US Geological Survey
Date of this Version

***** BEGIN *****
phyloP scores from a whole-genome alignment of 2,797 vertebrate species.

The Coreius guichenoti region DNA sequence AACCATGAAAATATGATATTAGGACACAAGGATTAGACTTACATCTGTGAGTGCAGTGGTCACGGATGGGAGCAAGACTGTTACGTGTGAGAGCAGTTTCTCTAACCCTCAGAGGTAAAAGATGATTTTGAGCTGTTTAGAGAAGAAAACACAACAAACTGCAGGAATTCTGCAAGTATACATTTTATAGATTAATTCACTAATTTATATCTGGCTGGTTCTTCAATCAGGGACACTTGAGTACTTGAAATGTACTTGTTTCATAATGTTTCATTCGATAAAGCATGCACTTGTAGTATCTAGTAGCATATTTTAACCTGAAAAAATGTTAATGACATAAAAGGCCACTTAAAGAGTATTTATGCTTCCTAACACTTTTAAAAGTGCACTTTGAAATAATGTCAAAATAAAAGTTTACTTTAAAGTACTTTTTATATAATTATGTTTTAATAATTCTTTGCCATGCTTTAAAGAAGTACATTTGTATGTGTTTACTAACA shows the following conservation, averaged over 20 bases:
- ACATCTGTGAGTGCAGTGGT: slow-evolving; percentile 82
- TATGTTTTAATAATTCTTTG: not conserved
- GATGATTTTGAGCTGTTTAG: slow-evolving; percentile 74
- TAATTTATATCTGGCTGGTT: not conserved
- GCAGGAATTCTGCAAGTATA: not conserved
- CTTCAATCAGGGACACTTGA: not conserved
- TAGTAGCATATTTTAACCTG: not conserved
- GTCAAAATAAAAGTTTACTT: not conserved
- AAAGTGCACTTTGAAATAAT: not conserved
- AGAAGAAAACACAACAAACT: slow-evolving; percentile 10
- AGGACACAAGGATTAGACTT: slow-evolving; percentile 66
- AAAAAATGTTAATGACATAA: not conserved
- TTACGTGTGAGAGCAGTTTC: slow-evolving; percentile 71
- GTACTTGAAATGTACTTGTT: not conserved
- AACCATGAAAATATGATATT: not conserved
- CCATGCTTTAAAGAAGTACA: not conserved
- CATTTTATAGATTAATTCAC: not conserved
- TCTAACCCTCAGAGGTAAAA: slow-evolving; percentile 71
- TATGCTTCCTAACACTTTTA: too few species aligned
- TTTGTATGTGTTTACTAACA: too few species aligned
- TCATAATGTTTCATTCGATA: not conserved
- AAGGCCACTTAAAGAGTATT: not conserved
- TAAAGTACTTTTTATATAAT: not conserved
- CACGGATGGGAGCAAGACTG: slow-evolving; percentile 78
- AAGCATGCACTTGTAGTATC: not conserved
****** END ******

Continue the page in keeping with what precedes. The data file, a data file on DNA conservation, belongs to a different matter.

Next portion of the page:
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Aeroecological processes, especially powered flight of animals, can rapidly connect biological communities across the globe. This can have profound consequences for evolutionary diversification, energy and nutrient transfers, and the spread of infectious diseases. The latter is of particular consequence for human populations, since migratory birds are known to host diseases which have a history of transmission into domestic poultry or even jumping to human hosts. In this chapter, we present a scenario under which a highly pathogenic avian influenza (HPAI) strain enters North America from East Asia via postmolting waterfowl migration. We use an agent-based model (ABM) to simulate the movement and disease transmission among 106 generalized waterfowl agents originating from ten molting locations in eastern Siberia, with the HPAI seeded in only ~102 agents at one of these locations. Our ABM tracked the disease dynamics across a very large grid of sites as well as individual agents, allowing us to examine the spatiotemporal patterns of change in virulence of the HPAI infection as well as waterfowl host susceptibility to the disease. We concurrently simulated a 12-station disease monitoring network in the northwest USA and Canada in order to assess the potential efficacy of these sites to detect and confirm the arrival of HPAI. Our findings indicated that HPAI spread was initially facilitated but eventually subdued by the migration of host agents. Yet, during the 90-day simulation, selective pressures appeared to have distilled the HPAI strain to its most virulent form (i.e., through natural selection), which was counterbalanced by the host susceptibility being conversely reduced (i.e., through genetic predisposition and acquired immunity). The monitoring network demonstrated wide variation in the utility of sites; some were clearly better at providing early warnings of HPAI arrival, while sites further from the disease origin exposed the selective dynamics which slowed the spread of the disease albeit with the result of passing highly virulent strains into southern wintering locales (where human impacts are more likely). Though the ABM presented had generalized waterfowl migration and HPAI disease dynamics, this exercise demonstrates the power of such simulations to examine the extremely large and complex processes which comprise aeroecology. We offer insights into how such models could be further parameterized to represent HPAI transmission risks as well as how ABMs could be applied to other aeroecological questions pertaining to individual-based connectivity.
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